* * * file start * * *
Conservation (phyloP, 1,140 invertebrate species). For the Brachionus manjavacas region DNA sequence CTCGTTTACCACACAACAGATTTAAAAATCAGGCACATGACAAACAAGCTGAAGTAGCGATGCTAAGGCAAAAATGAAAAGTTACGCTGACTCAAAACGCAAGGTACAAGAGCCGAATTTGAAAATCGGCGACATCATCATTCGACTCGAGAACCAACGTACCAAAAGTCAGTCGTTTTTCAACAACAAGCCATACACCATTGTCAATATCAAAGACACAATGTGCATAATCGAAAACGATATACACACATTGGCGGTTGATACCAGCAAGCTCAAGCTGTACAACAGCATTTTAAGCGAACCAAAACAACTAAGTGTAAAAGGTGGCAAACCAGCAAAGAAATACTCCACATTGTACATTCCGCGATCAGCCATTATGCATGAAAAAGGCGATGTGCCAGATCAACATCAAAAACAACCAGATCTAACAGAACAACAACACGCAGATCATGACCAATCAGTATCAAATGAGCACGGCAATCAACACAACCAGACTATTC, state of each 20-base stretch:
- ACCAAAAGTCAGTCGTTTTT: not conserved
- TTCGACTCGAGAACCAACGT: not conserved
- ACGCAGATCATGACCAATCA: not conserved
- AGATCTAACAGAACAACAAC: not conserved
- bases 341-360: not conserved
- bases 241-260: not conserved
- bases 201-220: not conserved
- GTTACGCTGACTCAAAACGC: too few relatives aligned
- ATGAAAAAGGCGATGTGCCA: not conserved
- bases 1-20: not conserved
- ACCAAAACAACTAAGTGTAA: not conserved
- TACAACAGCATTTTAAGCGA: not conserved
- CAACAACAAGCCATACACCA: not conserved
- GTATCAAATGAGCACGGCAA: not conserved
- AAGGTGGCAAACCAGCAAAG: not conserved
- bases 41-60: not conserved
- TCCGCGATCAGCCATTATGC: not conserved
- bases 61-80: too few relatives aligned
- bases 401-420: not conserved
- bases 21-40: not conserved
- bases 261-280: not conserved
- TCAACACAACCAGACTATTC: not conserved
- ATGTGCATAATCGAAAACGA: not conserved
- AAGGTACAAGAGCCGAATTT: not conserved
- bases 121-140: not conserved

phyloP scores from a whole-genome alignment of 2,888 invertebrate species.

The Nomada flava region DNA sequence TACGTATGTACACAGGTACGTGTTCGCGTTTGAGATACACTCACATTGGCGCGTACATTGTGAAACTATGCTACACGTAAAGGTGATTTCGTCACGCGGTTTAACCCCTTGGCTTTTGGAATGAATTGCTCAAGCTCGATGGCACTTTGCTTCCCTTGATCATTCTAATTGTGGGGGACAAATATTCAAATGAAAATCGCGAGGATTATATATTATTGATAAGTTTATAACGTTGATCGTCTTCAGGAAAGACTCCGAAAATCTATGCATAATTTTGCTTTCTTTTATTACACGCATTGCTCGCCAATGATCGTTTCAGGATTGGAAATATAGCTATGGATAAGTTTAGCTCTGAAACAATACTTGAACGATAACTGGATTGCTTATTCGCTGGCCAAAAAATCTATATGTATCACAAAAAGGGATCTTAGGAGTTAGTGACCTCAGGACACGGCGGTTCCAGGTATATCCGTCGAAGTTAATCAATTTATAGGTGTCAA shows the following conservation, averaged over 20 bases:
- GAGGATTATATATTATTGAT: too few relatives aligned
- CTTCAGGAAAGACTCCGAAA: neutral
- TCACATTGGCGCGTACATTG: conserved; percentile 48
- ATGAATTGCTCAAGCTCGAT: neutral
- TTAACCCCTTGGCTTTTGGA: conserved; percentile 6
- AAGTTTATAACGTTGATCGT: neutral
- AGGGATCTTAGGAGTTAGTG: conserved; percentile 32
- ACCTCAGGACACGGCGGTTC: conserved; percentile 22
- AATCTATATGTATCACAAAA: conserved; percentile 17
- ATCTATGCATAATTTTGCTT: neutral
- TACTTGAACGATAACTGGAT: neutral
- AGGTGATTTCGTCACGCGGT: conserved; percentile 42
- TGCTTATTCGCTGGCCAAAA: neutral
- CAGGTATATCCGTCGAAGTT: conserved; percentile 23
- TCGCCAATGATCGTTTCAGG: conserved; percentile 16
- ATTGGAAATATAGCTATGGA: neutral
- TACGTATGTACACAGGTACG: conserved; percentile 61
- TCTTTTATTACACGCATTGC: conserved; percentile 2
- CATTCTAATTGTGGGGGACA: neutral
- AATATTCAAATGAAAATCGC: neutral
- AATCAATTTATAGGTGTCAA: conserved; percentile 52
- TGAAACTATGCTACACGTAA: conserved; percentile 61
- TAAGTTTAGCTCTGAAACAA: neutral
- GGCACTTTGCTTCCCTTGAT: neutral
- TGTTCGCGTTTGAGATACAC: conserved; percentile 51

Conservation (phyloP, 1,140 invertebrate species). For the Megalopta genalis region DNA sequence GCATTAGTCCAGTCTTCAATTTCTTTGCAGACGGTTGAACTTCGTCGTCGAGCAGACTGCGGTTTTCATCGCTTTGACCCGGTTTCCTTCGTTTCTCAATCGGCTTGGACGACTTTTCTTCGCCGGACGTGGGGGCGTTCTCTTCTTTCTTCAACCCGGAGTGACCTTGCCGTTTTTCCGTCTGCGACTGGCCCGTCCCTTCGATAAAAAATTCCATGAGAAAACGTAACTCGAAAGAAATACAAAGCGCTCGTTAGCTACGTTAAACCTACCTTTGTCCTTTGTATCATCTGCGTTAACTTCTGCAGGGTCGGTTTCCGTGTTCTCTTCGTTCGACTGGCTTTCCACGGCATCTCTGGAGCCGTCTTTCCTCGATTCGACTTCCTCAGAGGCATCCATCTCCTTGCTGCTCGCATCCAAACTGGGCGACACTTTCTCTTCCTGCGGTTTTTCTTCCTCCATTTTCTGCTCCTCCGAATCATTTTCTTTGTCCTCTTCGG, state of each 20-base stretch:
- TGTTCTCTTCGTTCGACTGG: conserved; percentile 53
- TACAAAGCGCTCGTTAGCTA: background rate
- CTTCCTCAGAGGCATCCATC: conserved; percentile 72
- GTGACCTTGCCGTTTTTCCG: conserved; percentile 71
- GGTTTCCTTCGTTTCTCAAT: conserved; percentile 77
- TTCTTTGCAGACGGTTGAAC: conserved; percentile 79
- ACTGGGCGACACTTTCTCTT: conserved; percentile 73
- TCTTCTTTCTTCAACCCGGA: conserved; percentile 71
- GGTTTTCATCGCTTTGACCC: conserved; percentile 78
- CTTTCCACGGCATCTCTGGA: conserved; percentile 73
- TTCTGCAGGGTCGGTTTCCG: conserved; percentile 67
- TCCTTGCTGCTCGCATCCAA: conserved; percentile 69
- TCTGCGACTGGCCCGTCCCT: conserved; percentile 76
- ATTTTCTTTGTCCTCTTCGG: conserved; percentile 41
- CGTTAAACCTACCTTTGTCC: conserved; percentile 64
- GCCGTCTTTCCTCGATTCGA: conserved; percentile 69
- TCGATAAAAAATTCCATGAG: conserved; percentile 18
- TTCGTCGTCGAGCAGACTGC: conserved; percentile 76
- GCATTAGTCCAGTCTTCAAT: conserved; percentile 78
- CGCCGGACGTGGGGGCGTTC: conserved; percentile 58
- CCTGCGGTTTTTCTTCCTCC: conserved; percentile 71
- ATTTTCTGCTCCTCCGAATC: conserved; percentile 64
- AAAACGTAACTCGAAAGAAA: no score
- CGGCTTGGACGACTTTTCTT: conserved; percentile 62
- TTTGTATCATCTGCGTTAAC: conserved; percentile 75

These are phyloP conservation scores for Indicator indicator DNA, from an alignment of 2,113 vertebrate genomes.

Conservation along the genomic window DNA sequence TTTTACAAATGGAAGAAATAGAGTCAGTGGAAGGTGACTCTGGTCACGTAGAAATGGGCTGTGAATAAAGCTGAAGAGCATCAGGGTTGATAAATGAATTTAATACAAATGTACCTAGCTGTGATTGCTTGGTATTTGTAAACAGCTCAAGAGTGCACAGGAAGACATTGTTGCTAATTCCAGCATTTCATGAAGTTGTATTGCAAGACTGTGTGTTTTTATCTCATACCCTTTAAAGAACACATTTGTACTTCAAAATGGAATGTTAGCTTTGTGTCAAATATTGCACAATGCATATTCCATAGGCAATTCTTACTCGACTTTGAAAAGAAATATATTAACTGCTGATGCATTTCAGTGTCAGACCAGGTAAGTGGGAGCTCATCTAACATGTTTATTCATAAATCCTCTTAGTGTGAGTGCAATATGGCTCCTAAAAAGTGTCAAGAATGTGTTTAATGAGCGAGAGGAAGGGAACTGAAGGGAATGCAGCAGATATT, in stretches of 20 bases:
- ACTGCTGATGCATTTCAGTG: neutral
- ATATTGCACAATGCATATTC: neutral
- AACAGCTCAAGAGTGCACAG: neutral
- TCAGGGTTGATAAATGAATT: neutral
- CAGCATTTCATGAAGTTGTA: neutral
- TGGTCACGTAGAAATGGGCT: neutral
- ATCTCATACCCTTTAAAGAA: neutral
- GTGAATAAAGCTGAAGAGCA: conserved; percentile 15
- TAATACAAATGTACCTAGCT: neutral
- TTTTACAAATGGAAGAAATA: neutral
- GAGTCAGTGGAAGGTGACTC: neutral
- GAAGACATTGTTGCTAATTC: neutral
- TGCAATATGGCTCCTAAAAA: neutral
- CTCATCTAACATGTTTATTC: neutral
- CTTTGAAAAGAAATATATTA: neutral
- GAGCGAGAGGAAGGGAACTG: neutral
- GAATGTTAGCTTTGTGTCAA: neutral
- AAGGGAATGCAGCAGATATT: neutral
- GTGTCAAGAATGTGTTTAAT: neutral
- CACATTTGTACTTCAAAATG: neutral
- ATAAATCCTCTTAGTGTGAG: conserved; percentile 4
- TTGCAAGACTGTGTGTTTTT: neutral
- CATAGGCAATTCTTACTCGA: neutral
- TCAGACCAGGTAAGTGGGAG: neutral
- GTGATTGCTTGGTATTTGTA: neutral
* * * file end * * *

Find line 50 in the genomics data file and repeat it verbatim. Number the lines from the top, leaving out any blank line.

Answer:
- TGAAACTATGCTACACGTAA: conserved; percentile 61